Warsaw’s pavement eats smog

To combat Poland’s issue with smog, Skanska has developed a special pavement which “eats up” exhaust fumes. This project is the first of its kind in Central Europe.

editor: REMIX NEWS

The first of such pavements has been installed in the center of Warsaw. 

The concrete utilizes photocatalysis with the addition of titanium oxide. Owing to sunrays, reduction of harmful substances (mainly nitrogen dioxide) occurs on the pavement’s surface. These further decompose themselves into harmless compounds and are washed away by rain into soil. Another positive of the concrete itself is its ability to self-clean.

Measurements prove that the concentration of nitrogen dioxide has been reduced by 30 percent in the pavement’s area

Measurements prove that the concentration of nitrogen dioxide has been reduced by 30 percent in the pavement’s area. Laboratory experiments prove that even a 70 percent reduction is possible. Skanska has declared that they plan to build a football field sized area of this new kind of concrete. This would neutralize the exhaust fumes of 10 diesel cars, assuming they will have travelled 17,000 km.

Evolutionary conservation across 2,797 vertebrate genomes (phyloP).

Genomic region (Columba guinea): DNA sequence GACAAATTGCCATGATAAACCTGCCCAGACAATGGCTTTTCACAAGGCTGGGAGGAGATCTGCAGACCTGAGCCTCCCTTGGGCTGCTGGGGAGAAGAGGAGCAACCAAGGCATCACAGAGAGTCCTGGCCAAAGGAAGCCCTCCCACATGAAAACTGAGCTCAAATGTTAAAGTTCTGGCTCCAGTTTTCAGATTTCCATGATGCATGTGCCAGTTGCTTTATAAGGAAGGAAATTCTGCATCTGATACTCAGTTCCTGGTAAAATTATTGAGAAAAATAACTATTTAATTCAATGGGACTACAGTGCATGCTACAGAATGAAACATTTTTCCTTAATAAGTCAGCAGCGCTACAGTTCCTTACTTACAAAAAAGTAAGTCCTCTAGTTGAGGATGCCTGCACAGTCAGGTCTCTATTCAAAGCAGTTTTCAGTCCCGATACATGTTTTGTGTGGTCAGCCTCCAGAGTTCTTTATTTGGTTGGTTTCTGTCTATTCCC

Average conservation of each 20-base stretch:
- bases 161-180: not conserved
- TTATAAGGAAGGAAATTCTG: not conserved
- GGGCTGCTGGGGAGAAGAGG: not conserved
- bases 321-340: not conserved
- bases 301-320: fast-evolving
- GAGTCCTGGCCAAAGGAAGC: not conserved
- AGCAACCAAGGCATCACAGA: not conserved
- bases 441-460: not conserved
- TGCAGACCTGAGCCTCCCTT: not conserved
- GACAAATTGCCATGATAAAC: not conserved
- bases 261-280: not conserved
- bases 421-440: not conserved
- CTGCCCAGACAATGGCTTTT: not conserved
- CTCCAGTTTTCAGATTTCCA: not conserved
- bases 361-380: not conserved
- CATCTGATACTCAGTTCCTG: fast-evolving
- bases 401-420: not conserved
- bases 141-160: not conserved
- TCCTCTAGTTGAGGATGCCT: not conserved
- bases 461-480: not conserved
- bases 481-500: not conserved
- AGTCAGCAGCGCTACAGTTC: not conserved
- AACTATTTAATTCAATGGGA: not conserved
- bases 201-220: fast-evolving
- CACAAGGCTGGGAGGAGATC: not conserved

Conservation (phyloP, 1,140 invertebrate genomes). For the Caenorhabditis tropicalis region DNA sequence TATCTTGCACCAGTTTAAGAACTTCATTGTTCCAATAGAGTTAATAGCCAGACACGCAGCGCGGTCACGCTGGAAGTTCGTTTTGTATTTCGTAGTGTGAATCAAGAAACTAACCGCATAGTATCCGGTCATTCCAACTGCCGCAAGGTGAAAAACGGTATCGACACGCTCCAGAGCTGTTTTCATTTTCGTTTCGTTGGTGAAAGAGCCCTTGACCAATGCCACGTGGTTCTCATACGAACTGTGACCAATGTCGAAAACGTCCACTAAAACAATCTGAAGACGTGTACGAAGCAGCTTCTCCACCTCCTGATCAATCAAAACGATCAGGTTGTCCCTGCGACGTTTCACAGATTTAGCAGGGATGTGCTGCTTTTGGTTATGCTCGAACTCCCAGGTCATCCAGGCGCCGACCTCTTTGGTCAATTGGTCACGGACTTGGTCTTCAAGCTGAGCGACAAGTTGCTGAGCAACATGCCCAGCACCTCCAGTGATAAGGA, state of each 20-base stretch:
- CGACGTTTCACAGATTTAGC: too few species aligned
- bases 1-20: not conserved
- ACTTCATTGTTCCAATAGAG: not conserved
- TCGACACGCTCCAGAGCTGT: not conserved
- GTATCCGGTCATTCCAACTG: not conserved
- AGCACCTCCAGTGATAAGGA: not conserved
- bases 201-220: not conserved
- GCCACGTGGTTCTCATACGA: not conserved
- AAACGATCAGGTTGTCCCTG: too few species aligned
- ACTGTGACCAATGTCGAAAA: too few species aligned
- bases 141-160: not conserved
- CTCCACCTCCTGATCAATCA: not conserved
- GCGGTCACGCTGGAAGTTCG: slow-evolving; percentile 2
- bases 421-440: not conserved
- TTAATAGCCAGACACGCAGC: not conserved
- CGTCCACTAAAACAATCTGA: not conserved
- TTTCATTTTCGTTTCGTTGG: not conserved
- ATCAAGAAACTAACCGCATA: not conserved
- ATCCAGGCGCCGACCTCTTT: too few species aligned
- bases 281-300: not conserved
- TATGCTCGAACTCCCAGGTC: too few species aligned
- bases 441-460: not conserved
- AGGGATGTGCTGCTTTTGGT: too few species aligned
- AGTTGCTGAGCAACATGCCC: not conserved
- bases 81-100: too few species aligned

There are plans to further develop such pavements throughout Warsaw. The technology would also allow to build such concrete into the façade of buildings.

The Polish partner companies of the project are Górażdża Cement, the Polish Institute of Geophysics, the Civil Engineering Department of the Warsaw University of Technology and the Geology Department of the University of Warsaw.


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